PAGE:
Photo essay: Montpellier-based photographer Mary Gaudin has created a series of images documenting mid-century residential architecture in New Zealand, her home country.
Following the 2011 Christchurch earthquake, which severely damaged New Zealand's second-largest city, Gaudin was struck by how many notable Modernist houses had been destroyed without record and she embarked on a project to capture those that remain.
Her new book, entitled Down the long driveway, you'll see it, presents 14 residences completed between 1950 and 1974, all of which she believes remain true to the architect's vision. She hopes it will serve as a record of the "particular mix of craftsmanship and design" that is unique to the country's architecture.
The houses aren't new, they're old and lived in. They can be a little dusty, slightly worn around the edges and all have what antique dealers like to call "patina". But they're perfect in the minds of the people who live in them because of what they represent, which when designed, was a better way of living.
The idea for the project wasn't so much to document the houses in purely architectural terms, but to give an idea of the way these houses were and are lived in, as well as showing details of the designs and the materials used in their construction. The use of native timbers throughout these houses has given a unique feel to the interiors. In the Martin house, for example, John Scott used rimu for cupboard doors and matai, a wood which darkens with age, for the handles.
I wanted to look at the way these houses fitted into their surroundings. All of the Wellington homes are connected to native bush, attracting tuis, fantails and bellbirds amongst other native birds. The owners of the Einhorn house, which backs onto the Karori bird sanctuary, sometimes see rare hihi feeding in their garden. The front of the Manning house is surrounded by an enormous pohutukawa tree which, from inside the house, filters views out towards Auckland Harbour Bridge.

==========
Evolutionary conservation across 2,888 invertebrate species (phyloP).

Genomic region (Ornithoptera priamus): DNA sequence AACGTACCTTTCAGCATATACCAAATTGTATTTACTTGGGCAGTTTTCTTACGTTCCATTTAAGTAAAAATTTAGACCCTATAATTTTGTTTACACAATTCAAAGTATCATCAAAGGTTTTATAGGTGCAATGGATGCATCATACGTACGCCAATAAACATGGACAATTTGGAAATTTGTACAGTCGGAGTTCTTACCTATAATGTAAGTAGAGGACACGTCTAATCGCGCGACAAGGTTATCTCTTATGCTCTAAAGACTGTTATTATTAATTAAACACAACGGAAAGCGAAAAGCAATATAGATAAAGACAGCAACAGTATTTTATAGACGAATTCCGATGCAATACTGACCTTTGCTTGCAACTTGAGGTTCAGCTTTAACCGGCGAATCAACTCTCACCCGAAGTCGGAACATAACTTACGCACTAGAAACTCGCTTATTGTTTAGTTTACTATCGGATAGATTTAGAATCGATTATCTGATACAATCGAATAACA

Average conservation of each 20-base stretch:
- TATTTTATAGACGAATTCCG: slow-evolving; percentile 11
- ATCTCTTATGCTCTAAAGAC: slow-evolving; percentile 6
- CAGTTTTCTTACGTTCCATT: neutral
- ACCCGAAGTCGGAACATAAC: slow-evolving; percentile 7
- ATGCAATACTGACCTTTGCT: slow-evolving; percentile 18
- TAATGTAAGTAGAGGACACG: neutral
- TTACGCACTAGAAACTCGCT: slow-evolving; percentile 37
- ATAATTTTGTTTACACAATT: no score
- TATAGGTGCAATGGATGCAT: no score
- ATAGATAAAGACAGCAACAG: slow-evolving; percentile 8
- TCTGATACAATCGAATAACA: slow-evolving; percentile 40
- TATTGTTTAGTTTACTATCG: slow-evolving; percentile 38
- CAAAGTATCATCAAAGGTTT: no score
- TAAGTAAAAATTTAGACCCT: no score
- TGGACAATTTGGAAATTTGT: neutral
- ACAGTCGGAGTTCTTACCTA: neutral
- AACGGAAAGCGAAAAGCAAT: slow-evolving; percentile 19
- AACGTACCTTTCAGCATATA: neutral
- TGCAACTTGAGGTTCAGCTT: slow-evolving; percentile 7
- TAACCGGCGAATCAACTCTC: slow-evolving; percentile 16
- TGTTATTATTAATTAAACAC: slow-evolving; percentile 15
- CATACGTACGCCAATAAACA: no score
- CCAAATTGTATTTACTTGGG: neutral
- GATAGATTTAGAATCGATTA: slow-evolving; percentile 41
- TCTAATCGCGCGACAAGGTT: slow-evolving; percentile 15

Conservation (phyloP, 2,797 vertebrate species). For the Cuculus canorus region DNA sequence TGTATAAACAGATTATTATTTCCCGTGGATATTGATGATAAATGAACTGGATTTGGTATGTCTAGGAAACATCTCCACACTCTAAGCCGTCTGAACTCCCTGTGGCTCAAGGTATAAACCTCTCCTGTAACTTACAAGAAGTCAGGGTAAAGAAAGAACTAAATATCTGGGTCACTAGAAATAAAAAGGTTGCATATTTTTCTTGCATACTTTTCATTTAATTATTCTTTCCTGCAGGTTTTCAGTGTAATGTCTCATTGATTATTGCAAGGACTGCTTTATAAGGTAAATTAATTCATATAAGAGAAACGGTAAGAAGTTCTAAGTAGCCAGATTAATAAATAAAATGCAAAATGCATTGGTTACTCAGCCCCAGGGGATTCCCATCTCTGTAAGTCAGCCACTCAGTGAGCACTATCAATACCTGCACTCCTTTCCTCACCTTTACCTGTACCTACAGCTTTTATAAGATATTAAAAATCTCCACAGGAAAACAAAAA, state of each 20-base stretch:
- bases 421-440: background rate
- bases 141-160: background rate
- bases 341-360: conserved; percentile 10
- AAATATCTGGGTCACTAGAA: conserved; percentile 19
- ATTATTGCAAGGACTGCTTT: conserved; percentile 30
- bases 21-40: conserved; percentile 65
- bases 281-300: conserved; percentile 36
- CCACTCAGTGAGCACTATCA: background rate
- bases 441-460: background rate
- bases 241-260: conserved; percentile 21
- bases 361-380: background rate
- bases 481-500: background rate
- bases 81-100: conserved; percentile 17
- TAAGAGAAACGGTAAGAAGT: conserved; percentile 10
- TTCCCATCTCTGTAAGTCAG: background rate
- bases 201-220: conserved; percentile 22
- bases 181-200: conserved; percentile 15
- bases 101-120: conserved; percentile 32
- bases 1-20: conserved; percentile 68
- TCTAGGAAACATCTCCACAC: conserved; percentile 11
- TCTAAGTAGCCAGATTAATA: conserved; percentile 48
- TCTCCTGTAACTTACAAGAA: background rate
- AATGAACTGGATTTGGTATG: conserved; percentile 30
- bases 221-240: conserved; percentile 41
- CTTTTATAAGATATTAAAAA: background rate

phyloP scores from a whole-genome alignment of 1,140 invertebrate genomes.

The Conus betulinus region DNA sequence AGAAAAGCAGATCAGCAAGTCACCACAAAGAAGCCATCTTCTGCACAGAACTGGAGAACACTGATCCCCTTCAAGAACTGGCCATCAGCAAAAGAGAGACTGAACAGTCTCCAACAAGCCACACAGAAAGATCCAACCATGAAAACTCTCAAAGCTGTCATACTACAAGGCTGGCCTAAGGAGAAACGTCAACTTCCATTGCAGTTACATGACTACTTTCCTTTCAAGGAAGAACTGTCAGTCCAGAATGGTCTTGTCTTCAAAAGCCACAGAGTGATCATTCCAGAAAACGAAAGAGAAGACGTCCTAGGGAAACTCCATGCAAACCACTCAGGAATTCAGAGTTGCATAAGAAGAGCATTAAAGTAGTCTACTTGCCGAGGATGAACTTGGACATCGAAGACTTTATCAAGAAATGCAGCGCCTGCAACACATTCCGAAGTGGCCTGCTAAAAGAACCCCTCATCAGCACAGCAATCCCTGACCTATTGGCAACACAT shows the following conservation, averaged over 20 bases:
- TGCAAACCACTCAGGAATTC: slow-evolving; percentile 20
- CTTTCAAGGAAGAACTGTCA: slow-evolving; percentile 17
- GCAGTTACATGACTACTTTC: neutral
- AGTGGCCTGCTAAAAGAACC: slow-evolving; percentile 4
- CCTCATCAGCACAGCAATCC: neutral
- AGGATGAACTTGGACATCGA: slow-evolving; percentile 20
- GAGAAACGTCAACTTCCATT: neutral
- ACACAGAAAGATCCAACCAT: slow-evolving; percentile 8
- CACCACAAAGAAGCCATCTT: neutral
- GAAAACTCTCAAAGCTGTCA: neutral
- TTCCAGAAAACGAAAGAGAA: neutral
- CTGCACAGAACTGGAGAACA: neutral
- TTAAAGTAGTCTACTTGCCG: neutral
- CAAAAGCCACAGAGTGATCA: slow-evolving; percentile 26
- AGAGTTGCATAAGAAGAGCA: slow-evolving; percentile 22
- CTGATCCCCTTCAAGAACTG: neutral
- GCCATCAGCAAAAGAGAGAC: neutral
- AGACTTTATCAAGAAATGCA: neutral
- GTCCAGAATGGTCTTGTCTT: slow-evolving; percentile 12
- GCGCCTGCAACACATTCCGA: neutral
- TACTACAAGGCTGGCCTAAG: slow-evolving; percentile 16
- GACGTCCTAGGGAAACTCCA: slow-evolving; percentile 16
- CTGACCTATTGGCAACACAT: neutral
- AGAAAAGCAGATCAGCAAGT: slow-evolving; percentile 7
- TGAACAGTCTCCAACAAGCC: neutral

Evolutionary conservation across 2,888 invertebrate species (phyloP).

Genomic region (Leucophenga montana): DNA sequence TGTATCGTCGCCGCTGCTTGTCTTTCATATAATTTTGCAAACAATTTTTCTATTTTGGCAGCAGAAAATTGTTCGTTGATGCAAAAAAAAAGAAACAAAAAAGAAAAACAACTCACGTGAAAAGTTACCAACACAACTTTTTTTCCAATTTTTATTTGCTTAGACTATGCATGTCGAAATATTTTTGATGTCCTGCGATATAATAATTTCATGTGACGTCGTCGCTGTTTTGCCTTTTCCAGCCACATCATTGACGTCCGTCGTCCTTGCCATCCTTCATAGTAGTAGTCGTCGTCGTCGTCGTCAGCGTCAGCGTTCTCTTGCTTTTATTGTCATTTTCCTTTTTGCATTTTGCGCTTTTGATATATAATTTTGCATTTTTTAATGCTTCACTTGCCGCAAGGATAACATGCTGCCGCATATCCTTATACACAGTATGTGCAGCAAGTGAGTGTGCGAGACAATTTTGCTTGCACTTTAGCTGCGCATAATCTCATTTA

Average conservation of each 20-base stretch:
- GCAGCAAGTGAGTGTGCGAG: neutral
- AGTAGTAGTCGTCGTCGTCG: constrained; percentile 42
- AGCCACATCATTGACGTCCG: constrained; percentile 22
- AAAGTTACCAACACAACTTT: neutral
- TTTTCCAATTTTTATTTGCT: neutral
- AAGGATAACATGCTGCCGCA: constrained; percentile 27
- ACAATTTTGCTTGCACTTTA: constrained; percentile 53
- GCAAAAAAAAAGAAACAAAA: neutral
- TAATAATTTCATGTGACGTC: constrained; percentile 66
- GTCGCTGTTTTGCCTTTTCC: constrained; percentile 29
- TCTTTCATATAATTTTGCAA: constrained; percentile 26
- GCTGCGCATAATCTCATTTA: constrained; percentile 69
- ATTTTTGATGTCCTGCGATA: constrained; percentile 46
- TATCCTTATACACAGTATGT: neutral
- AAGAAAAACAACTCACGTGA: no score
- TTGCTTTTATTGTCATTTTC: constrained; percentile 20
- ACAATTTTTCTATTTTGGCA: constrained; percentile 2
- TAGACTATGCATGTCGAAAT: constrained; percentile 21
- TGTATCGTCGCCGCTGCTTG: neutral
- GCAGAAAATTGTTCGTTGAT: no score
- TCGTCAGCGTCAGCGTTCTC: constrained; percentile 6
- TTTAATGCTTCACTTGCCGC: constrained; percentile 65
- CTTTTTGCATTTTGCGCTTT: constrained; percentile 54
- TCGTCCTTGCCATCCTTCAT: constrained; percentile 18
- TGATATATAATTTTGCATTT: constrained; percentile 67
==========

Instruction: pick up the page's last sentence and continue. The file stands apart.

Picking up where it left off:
The starting point came after visiting friends and family in Christchurch after the 2011 earthquakes, and seeing how many Modernist houses had been badly damaged or completely destroyed. Added to this was the fact that I had been living overseas in London and France for 20 years and despite regular visits back to New Zealand, I wanted to undertake a photographic project which renewed connections for me.
With this in mind, I contacted graphic designer Matthew Arnold for advice about the project and it soon became clear that he had a massive knowledge and love of New Zealand mid-century architecture. We decided to collaborate together and began collating a long list of homes. The criteria for the book was broad: that the homes were designed around the middle of the century, were modern in their day and remain so. And as long as they were relatively original and the architect's vision remained intact, they were candidates.
What was initially a long list, quickly became short as lot of the prospective homes had been altered, neglected or sadly, demolished. After hours of research on Matt's part and countless email exchanges, I travelled to New Zealand in the autumn of 2013 and spent a month photographing these houses.
What we found in the homes featured were owners who understood and appreciated the idea of architecture. They didn't hesitate to open up their doors, which can be a pretty invasive request, and they all seemed to have a strong sense of being custodians of their homes, rather than simply owners.
The title of the book – Down the long driveway, you'll see it – comes from a phrase in an email from Bruce Martin giving directions to his home at Bridge Paa. Filled with a lifetime's of pottery both from Bruce and Estelle's work, together with gifts from potter friends, the Martin's home highlights the particular mix of craftsmanship and design that is reminiscent of all the homes shown.